Signature of All Things – Elizabeth Gilbert


His penmanship was shamefully crabbed. Each sentence was a crowded village of capital letters and small letters, living side by side in tight misery, crawling up on one another as though trying to escape the page. His spelling was several degrees beyond arbitrary, and his punctuation brought reason to sigh with unhappiness.

The man is a perfect dragon for protocol.

His eyebrows, on their own accord, fled to the top of his brow.

A parent is inexcusable who does not personally teach her child to think.

“Don’t be simple, Hanneke,” Beatrix scolded. “At no moment in history has a bright young girl with plenty of food and a good constitution perished from too much learning.”

As a clever but unschooled man of botany, he had always felt that Greek and Latin were like two great iron struts, blocking the doorway of knowledge from him; he would not have his child similarly barred. Indeed, he would not have his child barred from anything.

“The world is a fool who longs to be tricked,”

“People die every day,” he told her. “But there are eight thousand chances against its being you.”

“What language did the mermaid speak?” Alma wanted to know, imagining that it would almost have to be Greek.
“English!” Henry said. “By God, Plum, why would I rescue a deuced foreign mermaid?”

As for her final two words, she spat them out like two sharp chips of ice: “Improve yourself.”

The air was so thick one nearly could have dissected it with a scalpel.

But both rooms belonged to Alma Whittaker alone, and in both rooms, she came into being.

Things could only be what they were, as her mother had taught her many times. As for things that could not be changed, they must stoically be endured.

What would such a clever man want with such a silly bit of lint like me?

This was simply not enough hours. This left far too many remaining hours free, and free hours were dangerous. Free hours created too much opportunity for examining the disappointments she was meant to be grinding under her boot heel.

Ministers and moralists feared that the vibrations and jostling of such fast travel would throw weak-minded women into sexual frenzies.

What sort of marriage was this, where people march through the years in diligent dullness?

Arthur did not approve of luxuries, so he kept his household as cold and bloodless as his own dry self.

The world was his divan.

“Too many people turn away from small wonders, I find. There is so much more potency to be found in detail than in generalities, but most souls cannot train themselves to sit still for it.”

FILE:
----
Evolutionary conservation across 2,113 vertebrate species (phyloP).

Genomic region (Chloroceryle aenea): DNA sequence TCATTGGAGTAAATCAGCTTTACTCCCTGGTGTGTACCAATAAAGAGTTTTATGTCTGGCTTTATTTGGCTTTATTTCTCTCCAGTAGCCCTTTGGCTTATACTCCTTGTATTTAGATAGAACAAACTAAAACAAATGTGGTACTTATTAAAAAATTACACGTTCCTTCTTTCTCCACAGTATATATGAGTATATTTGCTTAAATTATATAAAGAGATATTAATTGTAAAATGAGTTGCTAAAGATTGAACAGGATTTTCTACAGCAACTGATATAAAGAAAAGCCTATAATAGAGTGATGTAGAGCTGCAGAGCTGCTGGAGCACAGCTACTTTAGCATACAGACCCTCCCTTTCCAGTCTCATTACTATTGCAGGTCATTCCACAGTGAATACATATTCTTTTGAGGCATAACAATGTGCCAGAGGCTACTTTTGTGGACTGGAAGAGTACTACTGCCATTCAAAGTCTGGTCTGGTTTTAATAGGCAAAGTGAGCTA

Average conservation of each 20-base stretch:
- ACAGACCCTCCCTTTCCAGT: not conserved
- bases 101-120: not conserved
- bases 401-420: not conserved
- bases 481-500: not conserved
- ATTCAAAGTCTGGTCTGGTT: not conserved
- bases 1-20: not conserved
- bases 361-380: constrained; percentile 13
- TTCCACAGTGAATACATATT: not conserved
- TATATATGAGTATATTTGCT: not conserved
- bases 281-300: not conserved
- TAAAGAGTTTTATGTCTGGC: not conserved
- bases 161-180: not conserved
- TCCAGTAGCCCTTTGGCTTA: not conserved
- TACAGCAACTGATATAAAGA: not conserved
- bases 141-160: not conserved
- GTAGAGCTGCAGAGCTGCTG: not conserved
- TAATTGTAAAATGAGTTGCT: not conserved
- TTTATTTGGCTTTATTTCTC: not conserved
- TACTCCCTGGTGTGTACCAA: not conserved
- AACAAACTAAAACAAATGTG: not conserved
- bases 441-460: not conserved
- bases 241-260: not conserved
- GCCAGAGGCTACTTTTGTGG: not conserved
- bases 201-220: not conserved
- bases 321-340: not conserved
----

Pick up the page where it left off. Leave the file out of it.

I would like to spend the rest of my days in a place so silent— and working at a pace so slow— that I would be able to hear myself living.”

‘Growing vanilla in Tahiti will be easier than farting in your sleep.’”

The science was all so flawed. There were holes in their logic so gaping that one could feel gusts of wind blowing through the arguments.

“Imagination is gentle,” Jacob Boehme had written, “and it resembles water. But desire is rough and dry as a hunger.”

To lose him now would be an amputation.

She felt she could row a boat up a mountainside.

He called her “my other soul, my better soul.”

“Oh, for the godforsaken mercy of the twice-buggered mother of Christ!”

There were pages and pages of this. It was a confetti of thinking. It began nowhere, led to nothing, and concluded nothing.

You loved a man who thought the world was made of butter. You loved a man who wished to see stars by daylight.

The grief cauterizes itself, scars over, prevents inflated feelings. Such numbness is a kind of mercy.

People could be many things, apparently, and all at once.

She felt awash in curiosity, polished bright by anger.

How do you divide nothing into parts?

When death visits so many homes, all certainties are questioned.

She closed the valise as though closing the lid of a coffin.

He had wished for the world to be a paradise, when in fact it was a battlefield.

The trick at every turn was to endure the test of living for as long as possible. The odds of survival were punishingly slim, for the world was naught but a school of calamity and an endless burning furnace of tribulation. But those who survived the world shaped it— even as the world, simultaneously, shaped them.

“All transformation appears to be motivated by desperation and emergency.”

Anything less than a fight for endurance is cowardly. Anything less than a fight for endurance is a refusal of the great covenant of life.”

Her prose was a hammer; Darwin’s was a psalm. He came bearing not a sword but a candle.


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